(F) A certificate may not be delivered or issued for delivery in this State unless a copy of the form has been filed with and approved by the director or his designee in the manner provided for like policies issued by life and health insurers in this State. Every life, accident and sickness, health, or disability insurance certificate and every annuity certificate issued on or after the effective date of this chapter must be filed with and approved by the director or his designee and shall meet the standard contract provision requirements not inconsistent with this chapter for like policies issued by life and health insurers in this State, except that a society may provide for a grace period for payment of premiums of one full month in its certificates. The certificate also shall contain a provision stating the premiums which are payable under the certificate. If the bylaws of the society provide for expulsion or suspension of a member, the certificate also shall contain a provision that a member expelled or suspended, except for nonpayment of a premium or within the contestable period for material misrepresentation in the application for membership of insurance, has the privilege of maintaining the certificate in force by continuing payment of the required premium.
(G) Benefit contracts issued on the lives of persons below the society's minimum age for adult membership may provide for transfer of control of ownership to the insured at an age specified in the certificate. A society may require approval of an application for membership in order to effect this transfer and may provide in all other respects for the regulation, government, and control of the certificates and all incidental and connected rights, obligations, and liabilities. Ownership rights before the transfer must be specified in the certificate.
(H) A society may specify the terms and conditions on which benefit contracts may be assigned.
Waiver or estoppel of insurer on basis of statements or omissions in promotional, illustrative, or explanatory materials given to insured. 63 ALR5th 427.
Application of laws of State.
(A) For certificates issued before the effective date of this chapter, the value of every paid-up nonforfeiture benefit and the amount of any cash surrender value, loan, or other option granted must comply with the provisions of law applicable immediately before the effective date of this chapter.
(B) For certificates issued on or after the effective date of this chapter, the value of every paid-up nonforfeiture benefit and the amount of any cash surrender value, loan, or other option granted must comply with the provisions of law applicable to life insurers issuing policies containing like benefits in this State.
A society shall invest its funds only in investments authorized by the laws of this State for the investment of assets of life insurers and subject to the limitations on those investments. A foreign or alien society permitted or seeking to do business in this State which invests its funds in accordance with the laws of the state, district, territory, country, or province in which it is incorporated shall comply with the requirements of this section for the investment of funds.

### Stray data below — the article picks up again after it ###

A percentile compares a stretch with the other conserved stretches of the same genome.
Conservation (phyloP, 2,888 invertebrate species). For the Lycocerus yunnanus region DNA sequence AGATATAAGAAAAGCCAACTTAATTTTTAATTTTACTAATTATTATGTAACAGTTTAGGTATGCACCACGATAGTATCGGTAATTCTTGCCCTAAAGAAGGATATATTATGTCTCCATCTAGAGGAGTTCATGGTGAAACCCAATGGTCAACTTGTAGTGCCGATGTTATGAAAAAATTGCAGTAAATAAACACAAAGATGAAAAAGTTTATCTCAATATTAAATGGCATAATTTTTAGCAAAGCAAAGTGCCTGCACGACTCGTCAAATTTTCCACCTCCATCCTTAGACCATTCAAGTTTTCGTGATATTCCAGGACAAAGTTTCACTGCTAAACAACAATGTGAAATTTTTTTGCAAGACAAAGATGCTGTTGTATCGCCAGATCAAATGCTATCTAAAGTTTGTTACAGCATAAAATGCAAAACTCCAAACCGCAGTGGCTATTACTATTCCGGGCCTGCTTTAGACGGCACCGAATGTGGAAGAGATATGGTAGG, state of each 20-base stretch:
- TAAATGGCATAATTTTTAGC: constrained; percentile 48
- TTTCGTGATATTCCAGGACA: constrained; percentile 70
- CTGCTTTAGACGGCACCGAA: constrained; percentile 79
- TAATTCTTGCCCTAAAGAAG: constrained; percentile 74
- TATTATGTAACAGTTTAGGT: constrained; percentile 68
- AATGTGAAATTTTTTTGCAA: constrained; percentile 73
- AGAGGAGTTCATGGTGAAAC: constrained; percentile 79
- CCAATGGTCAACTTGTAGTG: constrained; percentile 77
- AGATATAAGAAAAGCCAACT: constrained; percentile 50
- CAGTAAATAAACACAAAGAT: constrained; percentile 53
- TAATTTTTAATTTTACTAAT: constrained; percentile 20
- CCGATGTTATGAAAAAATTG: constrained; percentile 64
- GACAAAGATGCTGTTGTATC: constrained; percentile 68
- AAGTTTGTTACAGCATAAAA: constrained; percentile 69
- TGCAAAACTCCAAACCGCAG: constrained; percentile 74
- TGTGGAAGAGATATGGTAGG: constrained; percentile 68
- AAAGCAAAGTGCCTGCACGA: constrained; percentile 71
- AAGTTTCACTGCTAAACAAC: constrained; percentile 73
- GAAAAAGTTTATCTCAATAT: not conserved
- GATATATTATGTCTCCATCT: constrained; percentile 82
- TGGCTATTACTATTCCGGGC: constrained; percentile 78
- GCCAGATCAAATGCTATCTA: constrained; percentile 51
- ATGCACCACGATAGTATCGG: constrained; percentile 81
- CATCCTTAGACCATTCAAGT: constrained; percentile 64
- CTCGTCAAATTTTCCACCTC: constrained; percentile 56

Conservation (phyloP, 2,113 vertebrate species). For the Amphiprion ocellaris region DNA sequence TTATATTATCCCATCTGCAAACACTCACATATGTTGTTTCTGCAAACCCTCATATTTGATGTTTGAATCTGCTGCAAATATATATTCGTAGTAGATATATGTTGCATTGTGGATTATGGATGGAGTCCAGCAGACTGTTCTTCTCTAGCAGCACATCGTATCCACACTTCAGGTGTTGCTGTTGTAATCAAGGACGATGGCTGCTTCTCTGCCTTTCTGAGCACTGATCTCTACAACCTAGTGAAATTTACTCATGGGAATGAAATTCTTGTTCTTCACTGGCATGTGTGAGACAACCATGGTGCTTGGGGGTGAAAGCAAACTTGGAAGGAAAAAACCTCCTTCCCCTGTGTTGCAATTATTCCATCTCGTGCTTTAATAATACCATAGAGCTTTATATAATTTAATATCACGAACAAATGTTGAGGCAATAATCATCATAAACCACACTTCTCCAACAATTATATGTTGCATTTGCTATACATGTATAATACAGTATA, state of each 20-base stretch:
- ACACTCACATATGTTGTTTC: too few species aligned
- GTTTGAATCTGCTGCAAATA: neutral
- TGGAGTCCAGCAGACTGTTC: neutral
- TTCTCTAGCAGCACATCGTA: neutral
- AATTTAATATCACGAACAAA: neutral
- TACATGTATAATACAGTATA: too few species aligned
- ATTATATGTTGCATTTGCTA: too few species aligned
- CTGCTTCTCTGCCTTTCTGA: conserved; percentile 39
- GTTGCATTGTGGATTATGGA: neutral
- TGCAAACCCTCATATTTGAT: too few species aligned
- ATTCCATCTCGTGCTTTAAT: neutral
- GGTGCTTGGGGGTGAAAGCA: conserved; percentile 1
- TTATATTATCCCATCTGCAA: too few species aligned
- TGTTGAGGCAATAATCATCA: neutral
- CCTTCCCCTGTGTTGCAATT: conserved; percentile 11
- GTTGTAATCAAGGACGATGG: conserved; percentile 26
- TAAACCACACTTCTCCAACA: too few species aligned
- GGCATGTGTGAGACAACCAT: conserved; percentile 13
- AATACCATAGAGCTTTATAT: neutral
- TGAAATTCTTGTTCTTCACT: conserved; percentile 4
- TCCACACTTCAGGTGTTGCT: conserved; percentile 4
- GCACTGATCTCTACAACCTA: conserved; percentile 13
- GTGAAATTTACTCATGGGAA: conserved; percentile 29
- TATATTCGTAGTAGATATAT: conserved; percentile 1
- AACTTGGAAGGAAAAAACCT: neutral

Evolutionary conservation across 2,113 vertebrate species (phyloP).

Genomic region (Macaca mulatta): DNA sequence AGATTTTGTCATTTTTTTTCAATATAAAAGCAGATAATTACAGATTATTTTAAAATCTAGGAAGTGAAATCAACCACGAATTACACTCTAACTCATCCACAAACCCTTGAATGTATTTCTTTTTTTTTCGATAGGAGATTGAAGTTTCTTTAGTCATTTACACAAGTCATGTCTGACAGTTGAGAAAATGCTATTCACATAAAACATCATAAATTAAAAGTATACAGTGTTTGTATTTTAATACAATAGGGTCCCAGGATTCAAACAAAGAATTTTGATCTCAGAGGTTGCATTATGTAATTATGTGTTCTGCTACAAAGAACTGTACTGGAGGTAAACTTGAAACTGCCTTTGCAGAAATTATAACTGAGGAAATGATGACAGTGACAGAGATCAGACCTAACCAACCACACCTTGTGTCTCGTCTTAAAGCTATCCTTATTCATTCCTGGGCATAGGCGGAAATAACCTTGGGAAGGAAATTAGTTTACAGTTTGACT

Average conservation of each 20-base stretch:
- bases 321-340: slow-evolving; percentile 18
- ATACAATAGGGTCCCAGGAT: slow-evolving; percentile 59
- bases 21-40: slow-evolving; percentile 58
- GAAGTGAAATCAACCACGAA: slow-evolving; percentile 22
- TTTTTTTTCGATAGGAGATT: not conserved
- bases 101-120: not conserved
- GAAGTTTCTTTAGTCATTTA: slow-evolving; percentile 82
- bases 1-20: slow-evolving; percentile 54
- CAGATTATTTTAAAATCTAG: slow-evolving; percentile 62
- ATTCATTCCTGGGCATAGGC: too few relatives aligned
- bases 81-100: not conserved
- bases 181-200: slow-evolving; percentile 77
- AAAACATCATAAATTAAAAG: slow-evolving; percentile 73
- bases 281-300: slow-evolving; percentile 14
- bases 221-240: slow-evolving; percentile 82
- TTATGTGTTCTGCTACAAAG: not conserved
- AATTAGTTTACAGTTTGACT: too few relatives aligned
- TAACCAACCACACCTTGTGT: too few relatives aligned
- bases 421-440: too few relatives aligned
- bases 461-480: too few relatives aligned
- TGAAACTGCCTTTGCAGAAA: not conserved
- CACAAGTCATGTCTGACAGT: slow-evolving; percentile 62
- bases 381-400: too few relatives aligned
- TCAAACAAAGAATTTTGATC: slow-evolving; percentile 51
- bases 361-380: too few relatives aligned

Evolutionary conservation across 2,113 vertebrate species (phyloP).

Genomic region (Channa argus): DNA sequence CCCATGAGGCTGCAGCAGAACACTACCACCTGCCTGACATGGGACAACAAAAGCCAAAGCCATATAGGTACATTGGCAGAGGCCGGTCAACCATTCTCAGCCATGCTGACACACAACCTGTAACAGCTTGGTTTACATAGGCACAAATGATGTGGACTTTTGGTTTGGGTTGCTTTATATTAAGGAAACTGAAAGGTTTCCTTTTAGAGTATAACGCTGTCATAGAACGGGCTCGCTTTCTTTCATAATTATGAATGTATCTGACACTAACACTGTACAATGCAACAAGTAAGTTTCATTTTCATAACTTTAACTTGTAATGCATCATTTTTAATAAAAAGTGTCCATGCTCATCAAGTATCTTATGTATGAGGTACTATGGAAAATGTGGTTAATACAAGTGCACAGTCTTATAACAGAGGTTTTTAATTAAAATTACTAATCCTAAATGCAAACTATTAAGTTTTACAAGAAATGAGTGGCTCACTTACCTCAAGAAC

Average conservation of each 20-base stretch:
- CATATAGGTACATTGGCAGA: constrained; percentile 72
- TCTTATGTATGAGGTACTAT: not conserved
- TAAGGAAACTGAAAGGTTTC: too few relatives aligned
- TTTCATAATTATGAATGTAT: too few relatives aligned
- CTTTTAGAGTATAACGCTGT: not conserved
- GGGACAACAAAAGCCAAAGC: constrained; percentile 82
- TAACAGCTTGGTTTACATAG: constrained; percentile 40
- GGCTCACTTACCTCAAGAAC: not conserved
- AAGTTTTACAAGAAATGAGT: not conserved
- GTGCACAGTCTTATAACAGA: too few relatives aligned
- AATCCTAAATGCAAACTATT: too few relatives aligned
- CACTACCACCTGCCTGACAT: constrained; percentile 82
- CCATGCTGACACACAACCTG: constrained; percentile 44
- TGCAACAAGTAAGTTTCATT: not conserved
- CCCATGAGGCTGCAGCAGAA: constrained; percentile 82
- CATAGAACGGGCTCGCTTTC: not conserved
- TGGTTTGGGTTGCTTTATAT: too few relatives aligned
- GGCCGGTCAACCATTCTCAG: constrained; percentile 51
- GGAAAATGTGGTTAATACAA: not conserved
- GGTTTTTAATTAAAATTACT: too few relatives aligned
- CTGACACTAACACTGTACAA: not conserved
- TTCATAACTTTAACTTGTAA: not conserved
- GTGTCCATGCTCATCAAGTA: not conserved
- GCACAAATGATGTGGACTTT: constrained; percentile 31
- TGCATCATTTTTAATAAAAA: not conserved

Assets to be held for use and benefit of society; special funds and accounts.
(A) All assets must be held, invested, and disbursed for the use and benefit of the society, and a member or beneficiary may not have or acquire individual rights in the assets or become entitled to an apportionment on the surrender of a part of the assets, except as provided in the benefit contract.
(B) A society may create, maintain, invest, disburse, and apply a special fund or funds necessary to carry out a purpose permitted by the bylaws of the society.
(C) A society may, pursuant to resolution of its supreme governing body, establish and operate one or more separate accounts and issue contracts on a variable basis, subject to the provisions of law regulating life insurers establishing these accounts and issuing these contracts. To the extent the society considers it necessary in order to comply with applicable federal or state laws or regulations issued pursuant to federal or state laws, the society may (1) adopt special procedures for the conduct of the business and affairs of a separate account; (2) for persons having beneficial interests in the separate accounts, provide special voting and other rights including, without limitation, special rights and procedures relating to investment policy, investment advisory services, selection of certified public accounts, and selection of a committee to manage the business and affairs of the account; and (3) issue contracts on a variable basis, in which case subsections (B) and (D) of Section 38-38-340 do not apply.
Governance by chapter.
Societies are governed by this chapter and are exempt from all other provisions of the insurance laws of this State, unless expressly designated or specifically made applicable by this chapter.